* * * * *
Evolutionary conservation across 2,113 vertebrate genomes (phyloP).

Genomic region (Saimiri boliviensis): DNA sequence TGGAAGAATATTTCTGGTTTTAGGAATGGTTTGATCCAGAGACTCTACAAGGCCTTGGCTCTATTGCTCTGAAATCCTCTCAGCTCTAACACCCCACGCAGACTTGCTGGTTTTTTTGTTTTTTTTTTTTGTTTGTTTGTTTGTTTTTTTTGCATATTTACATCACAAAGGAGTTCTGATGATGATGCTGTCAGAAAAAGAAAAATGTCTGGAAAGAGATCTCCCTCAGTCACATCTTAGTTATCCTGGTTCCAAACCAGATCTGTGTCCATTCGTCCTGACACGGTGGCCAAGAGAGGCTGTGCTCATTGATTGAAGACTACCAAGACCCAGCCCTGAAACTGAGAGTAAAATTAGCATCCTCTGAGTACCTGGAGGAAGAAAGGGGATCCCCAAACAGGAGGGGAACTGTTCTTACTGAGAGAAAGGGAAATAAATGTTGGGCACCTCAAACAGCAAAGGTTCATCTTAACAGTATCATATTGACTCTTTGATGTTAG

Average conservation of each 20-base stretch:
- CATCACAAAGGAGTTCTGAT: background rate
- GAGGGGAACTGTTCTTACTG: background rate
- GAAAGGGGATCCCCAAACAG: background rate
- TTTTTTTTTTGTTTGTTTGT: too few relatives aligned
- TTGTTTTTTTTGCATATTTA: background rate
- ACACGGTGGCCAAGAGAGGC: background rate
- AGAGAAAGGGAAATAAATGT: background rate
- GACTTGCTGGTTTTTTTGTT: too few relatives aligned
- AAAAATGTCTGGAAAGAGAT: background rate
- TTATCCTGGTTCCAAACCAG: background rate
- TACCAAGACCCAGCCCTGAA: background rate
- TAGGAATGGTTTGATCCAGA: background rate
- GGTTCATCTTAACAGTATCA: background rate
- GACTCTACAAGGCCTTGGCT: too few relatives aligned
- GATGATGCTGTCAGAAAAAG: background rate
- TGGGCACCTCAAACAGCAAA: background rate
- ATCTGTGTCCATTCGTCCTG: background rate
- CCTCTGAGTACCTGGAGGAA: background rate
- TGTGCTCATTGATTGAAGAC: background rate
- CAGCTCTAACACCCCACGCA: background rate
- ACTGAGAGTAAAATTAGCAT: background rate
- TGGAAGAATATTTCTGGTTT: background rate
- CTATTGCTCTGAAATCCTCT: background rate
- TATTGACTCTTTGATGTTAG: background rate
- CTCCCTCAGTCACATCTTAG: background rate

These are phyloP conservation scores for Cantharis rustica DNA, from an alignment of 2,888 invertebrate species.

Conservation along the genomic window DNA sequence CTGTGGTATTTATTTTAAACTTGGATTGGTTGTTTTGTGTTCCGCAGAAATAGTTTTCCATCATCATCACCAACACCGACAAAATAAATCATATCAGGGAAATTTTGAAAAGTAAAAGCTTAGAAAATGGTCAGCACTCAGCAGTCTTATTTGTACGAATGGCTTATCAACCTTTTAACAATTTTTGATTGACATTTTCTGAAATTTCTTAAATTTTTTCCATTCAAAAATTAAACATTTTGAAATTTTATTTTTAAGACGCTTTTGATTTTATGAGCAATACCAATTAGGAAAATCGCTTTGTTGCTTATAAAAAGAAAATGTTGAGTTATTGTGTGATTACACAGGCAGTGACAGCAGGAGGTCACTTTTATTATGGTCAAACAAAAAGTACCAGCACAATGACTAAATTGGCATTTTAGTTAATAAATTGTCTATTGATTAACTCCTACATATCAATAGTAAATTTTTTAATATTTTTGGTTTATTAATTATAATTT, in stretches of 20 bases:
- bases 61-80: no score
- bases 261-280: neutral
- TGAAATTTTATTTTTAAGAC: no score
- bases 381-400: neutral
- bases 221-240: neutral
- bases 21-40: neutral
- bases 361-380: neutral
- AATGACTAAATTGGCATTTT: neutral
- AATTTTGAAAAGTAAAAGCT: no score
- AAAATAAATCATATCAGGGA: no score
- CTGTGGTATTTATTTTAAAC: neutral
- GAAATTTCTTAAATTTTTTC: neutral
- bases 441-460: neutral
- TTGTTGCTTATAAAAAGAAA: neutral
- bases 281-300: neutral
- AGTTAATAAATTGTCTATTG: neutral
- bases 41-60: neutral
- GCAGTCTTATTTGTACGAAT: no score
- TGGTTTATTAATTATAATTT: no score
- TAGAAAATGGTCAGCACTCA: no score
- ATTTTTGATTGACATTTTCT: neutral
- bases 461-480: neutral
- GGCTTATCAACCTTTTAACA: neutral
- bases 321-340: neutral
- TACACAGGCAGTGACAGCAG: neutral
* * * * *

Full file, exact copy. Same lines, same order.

Evolutionary conservation across 2,113 vertebrate genomes (phyloP).

Genomic region (Saimiri boliviensis): DNA sequence TGGAAGAATATTTCTGGTTTTAGGAATGGTTTGATCCAGAGACTCTACAAGGCCTTGGCTCTATTGCTCTGAAATCCTCTCAGCTCTAACACCCCACGCAGACTTGCTGGTTTTTTTGTTTTTTTTTTTTGTTTGTTTGTTTGTTTTTTTTGCATATTTACATCACAAAGGAGTTCTGATGATGATGCTGTCAGAAAAAGAAAAATGTCTGGAAAGAGATCTCCCTCAGTCACATCTTAGTTATCCTGGTTCCAAACCAGATCTGTGTCCATTCGTCCTGACACGGTGGCCAAGAGAGGCTGTGCTCATTGATTGAAGACTACCAAGACCCAGCCCTGAAACTGAGAGTAAAATTAGCATCCTCTGAGTACCTGGAGGAAGAAAGGGGATCCCCAAACAGGAGGGGAACTGTTCTTACTGAGAGAAAGGGAAATAAATGTTGGGCACCTCAAACAGCAAAGGTTCATCTTAACAGTATCATATTGACTCTTTGATGTTAG

Average conservation of each 20-base stretch:
- CATCACAAAGGAGTTCTGAT: background rate
- GAGGGGAACTGTTCTTACTG: background rate
- GAAAGGGGATCCCCAAACAG: background rate
- TTTTTTTTTTGTTTGTTTGT: too few relatives aligned
- TTGTTTTTTTTGCATATTTA: background rate
- ACACGGTGGCCAAGAGAGGC: background rate
- AGAGAAAGGGAAATAAATGT: background rate
- GACTTGCTGGTTTTTTTGTT: too few relatives aligned
- AAAAATGTCTGGAAAGAGAT: background rate
- TTATCCTGGTTCCAAACCAG: background rate
- TACCAAGACCCAGCCCTGAA: background rate
- TAGGAATGGTTTGATCCAGA: background rate
- GGTTCATCTTAACAGTATCA: background rate
- GACTCTACAAGGCCTTGGCT: too few relatives aligned
- GATGATGCTGTCAGAAAAAG: background rate
- TGGGCACCTCAAACAGCAAA: background rate
- ATCTGTGTCCATTCGTCCTG: background rate
- CCTCTGAGTACCTGGAGGAA: background rate
- TGTGCTCATTGATTGAAGAC: background rate
- CAGCTCTAACACCCCACGCA: background rate
- ACTGAGAGTAAAATTAGCAT: background rate
- TGGAAGAATATTTCTGGTTT: background rate
- CTATTGCTCTGAAATCCTCT: background rate
- TATTGACTCTTTGATGTTAG: background rate
- CTCCCTCAGTCACATCTTAG: background rate

These are phyloP conservation scores for Cantharis rustica DNA, from an alignment of 2,888 invertebrate species.

Conservation along the genomic window DNA sequence CTGTGGTATTTATTTTAAACTTGGATTGGTTGTTTTGTGTTCCGCAGAAATAGTTTTCCATCATCATCACCAACACCGACAAAATAAATCATATCAGGGAAATTTTGAAAAGTAAAAGCTTAGAAAATGGTCAGCACTCAGCAGTCTTATTTGTACGAATGGCTTATCAACCTTTTAACAATTTTTGATTGACATTTTCTGAAATTTCTTAAATTTTTTCCATTCAAAAATTAAACATTTTGAAATTTTATTTTTAAGACGCTTTTGATTTTATGAGCAATACCAATTAGGAAAATCGCTTTGTTGCTTATAAAAAGAAAATGTTGAGTTATTGTGTGATTACACAGGCAGTGACAGCAGGAGGTCACTTTTATTATGGTCAAACAAAAAGTACCAGCACAATGACTAAATTGGCATTTTAGTTAATAAATTGTCTATTGATTAACTCCTACATATCAATAGTAAATTTTTTAATATTTTTGGTTTATTAATTATAATTT, in stretches of 20 bases:
- bases 61-80: no score
- bases 261-280: neutral
- TGAAATTTTATTTTTAAGAC: no score
- bases 381-400: neutral
- bases 221-240: neutral
- bases 21-40: neutral
- bases 361-380: neutral
- AATGACTAAATTGGCATTTT: neutral
- AATTTTGAAAAGTAAAAGCT: no score
- AAAATAAATCATATCAGGGA: no score
- CTGTGGTATTTATTTTAAAC: neutral
- GAAATTTCTTAAATTTTTTC: neutral
- bases 441-460: neutral
- TTGTTGCTTATAAAAAGAAA: neutral
- bases 281-300: neutral
- AGTTAATAAATTGTCTATTG: neutral
- bases 41-60: neutral
- GCAGTCTTATTTGTACGAAT: no score
- TGGTTTATTAATTATAATTT: no score
- TAGAAAATGGTCAGCACTCA: no score
- ATTTTTGATTGACATTTTCT: neutral
- bases 461-480: neutral
- GGCTTATCAACCTTTTAACA: neutral
- bases 321-340: neutral
- TACACAGGCAGTGACAGCAG: neutral